Slaw est très heureux d’annoncer que, grâce à la Société québécoise d’information juridique (SOQUIJ), nous présenterons un résumé hebdomadaire d’un jugement d’un tribunal québécois tous les dimanches comme un de nos billets «Summaries Sunday». SOQUIJ a dit qu’ils axeront leur sélection pour Slaw vers des décisions ayant un intérêt pancanadien.
Archive for August, 2013
Despite the fact that “de-nial ain’t just a river in Egypt”, we are about to head into September which means the real new year for academics like myself is about to kick off. On the the day after Labour Day (American friends take note of the proper spelling with a “u”) a new crop of bright eyed students arrive at university campuses across the country. Every year at this time I always like to take advantage of the excellent work done by the folks at Beloit College who produce the Mindset List, in order to see what I’m getting . . . [more]
“The family of Harper has long been settled in Sussex Drive.”
Parliament, it would appear, is demiprorogued, which might seem as impossible as being just a little bit pregnant. Yet the will-he, won’t-he, has-he, hasn’t-he uncertainty persists so long as the definitive decision is . . . well, prorogued. What is certain, though, is that the House is not in session, which gives us a little time to prepare for what we might say when we again rise up on our hind legs and give voice to our thoughts. And for what we may not say even though we may . . . [more]
Where are courts heading? Three things are converging that are likely to cause seismic shifts in the way they function. It’s a pity that those shape and run courts don’t seem to be aware.
First, there is a financial crisis; acute and big. Everywhere – the Eurozone, the US, Canada, Australia – government budgets are being cut and court budgets are not being left out. “If you think 2013 was bad, you don’t want to see 2014” a senior official of the Dutch Ministry of Justice recently told me. The message from the ministries of finance: do more with less. . . . [more]
Commentary about the March and the speech, their context and their legacy abounded this week. But many also heard the entirety of Dr. King’s speech, delivered in his own voice. The copyright in the speech is protected and strictly enforced, now by his estate.
Yesterday, retired judge Dennis O’Connor resigned from heading up the Toronto Police use of force review. He did so because of a perceived conflict of interest over his role at Borden Ladner Gervais LLP; BLG represents the Toronto Police when they are sued.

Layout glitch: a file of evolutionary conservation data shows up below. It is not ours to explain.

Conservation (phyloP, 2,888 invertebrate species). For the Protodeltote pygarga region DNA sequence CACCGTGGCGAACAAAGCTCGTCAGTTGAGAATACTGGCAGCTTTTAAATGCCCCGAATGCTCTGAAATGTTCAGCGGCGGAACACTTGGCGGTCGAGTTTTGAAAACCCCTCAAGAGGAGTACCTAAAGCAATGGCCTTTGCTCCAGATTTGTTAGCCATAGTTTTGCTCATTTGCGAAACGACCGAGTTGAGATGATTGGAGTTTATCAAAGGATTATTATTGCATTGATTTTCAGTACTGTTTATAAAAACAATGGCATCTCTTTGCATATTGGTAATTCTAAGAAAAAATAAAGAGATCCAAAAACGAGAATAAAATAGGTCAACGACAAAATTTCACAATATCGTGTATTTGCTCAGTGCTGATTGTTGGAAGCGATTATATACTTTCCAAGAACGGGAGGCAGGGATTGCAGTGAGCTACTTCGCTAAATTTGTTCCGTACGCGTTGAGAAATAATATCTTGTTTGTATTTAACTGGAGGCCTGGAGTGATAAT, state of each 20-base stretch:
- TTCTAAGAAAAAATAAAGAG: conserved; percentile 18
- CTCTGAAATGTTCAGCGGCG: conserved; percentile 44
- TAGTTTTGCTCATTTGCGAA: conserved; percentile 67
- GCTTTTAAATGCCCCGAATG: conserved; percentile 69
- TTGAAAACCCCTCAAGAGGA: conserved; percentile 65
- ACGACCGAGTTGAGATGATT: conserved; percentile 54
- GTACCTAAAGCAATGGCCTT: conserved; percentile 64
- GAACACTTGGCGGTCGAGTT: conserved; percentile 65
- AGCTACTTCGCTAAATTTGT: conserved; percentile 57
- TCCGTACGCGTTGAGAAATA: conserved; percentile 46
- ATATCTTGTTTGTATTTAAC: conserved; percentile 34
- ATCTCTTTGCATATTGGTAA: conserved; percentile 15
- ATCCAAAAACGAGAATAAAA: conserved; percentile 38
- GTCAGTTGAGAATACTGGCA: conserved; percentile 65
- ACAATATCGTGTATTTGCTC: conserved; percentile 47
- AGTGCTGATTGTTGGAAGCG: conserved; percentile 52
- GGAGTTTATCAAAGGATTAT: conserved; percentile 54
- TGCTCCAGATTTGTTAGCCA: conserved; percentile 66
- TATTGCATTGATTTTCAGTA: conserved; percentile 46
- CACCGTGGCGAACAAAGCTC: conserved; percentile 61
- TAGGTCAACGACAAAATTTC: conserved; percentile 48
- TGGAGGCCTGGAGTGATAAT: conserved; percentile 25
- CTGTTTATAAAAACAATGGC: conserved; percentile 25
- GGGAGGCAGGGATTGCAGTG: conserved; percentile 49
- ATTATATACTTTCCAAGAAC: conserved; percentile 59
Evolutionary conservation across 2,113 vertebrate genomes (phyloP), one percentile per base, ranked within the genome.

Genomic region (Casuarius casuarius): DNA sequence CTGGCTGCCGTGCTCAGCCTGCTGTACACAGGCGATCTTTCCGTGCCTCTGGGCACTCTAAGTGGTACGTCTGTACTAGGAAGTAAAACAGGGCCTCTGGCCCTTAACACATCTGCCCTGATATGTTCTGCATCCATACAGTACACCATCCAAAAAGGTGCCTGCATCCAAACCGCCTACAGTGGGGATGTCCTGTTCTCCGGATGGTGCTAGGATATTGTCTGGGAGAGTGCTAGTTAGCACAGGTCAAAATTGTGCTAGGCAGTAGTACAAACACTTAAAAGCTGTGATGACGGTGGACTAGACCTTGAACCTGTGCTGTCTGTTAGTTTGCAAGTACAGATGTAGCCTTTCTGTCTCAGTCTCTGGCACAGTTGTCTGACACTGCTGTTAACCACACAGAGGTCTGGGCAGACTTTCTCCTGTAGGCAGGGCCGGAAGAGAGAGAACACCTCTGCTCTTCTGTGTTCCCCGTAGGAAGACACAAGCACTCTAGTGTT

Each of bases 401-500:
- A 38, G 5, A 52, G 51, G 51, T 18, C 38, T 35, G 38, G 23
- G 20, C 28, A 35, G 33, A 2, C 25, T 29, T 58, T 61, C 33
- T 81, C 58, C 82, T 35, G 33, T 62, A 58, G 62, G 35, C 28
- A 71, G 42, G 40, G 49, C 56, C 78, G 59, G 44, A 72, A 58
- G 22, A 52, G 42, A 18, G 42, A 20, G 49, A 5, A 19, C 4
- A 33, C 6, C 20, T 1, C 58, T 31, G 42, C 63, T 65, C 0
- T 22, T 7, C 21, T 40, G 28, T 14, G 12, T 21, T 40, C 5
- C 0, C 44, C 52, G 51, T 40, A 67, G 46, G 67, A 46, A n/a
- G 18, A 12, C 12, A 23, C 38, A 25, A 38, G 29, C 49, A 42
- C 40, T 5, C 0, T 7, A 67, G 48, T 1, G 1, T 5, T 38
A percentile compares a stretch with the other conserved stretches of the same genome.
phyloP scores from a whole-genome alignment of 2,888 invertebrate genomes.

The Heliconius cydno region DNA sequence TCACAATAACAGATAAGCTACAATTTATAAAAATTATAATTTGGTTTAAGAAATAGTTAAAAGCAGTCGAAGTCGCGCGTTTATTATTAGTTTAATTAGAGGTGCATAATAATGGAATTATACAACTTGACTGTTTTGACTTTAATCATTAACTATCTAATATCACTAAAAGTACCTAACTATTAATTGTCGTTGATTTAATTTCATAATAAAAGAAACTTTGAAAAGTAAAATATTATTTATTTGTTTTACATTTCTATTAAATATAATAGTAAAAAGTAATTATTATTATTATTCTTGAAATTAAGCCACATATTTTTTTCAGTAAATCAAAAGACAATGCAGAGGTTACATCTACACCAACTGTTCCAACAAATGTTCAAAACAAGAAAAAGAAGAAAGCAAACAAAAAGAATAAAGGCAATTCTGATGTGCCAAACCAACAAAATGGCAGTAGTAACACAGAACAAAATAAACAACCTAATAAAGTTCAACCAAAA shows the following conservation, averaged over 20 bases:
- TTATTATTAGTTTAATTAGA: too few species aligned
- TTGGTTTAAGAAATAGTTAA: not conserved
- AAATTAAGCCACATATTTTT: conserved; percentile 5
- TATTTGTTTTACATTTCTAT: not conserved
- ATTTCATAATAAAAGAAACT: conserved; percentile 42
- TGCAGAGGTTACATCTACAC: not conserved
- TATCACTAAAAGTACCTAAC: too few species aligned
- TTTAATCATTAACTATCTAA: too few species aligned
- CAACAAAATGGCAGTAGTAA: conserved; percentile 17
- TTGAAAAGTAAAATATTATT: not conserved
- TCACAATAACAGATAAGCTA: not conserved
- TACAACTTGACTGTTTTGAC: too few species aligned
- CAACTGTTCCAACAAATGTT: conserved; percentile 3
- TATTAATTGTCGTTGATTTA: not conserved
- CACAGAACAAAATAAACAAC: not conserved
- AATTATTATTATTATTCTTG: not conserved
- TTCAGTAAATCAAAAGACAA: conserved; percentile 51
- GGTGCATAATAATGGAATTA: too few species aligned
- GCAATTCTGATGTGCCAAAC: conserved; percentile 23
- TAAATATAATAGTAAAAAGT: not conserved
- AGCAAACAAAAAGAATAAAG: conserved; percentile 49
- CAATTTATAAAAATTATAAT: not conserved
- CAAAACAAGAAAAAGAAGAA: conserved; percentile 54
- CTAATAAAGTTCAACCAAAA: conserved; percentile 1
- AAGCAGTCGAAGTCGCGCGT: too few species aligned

According to the Toronto Sun, O’Connor said in a statement, “We were surprised by the objections raised by lawyers for some of the victims’ families to my conducting the review. We had thought that I could structure and conduct the review to satisfy any concern but apparently not….. I regret that this issue has arisen but . . . [more]
An appeals court in the US has held that in principle, someone who sends a text message to someone she knows is driving (in this case, a motorcycle) and is likely to text back while driving, can be liable for damages caused by that driver while distracted by texting [Kubert v. Best]. In the case in point, the court held that the woman who was texting her boyfriend did not know he was responding while driving, so she was not liable for the damages he caused. (He himself settled with the victims, but his insurance did not cover . . . [more]
The larger legal publishers’ 2013 half-year and interim results season was quietly revolutionary. At 80% the issue is done and dusted. The issue that has been plaguing the legal and professional publishing world for decades now can be consigned to history. With a palpable flop over the finish line, you can hear the words ‘largely complete’ panted in an exhausted and rasping whisper. The digital transition is finally finished; honest; no really; trust me – finished.
Looking back over the 15 years it has taken to get here 2 lessons are clear:
- Readers buy confidence not content; formats are secondary;
Each Thursday we present a significant excerpt, usually from a recently published book or journal article. In every case the proper permissions have been obtained. If you are a publisher who would like to participate in this feature, please let us know via the site’s contact form.
Introduction to the Law and Legal System of Canada
Nancy McCormack and Melanie Bueckert
Toronto: Carswell, 2013
Excerpt chosen by the publisher.
(iv) Religious Dress
Another intersection between law and religion arises with respect to religious dress.28 This issue has come to the forefront primarily in connection with Sikhs and Muslims.
In . . . [more]
I want to add my voice to those concerned with what might be cast as Myriad Genetics Inc.’s continuing infringement of the public trust, most recently exacerbated by its recent efforts to enforce through the courts its patents for testing BRCA1 and BRCA2. These genetic tests, which grew out of federal funding for University of Utah research, can detect mutations that speak to much higher risks of breast cancer, which can be used, in turn, to take steps that significantly reduce those risks for women. The Myriad genetic tests cost approximately $4,000, and the company is working hard to . . . [more]
A couple of years ago, Connie Crosby mentioned on Slaw (third comment) that she had been surprised to discover that when she ‘Liked’ a page (by joining a ‘fan club’) devoted to a product, her name later appeared in advertisements for that product on her Facebook friends’ pages.
A number of others appear to have been not only surprised but offended at this practice. They brought a class action against Facebook for the practice, an action now settled for $20 million. Whether Connie gets a share of that, I can’t say. Probably not enough to fund a bottle of . . . [more]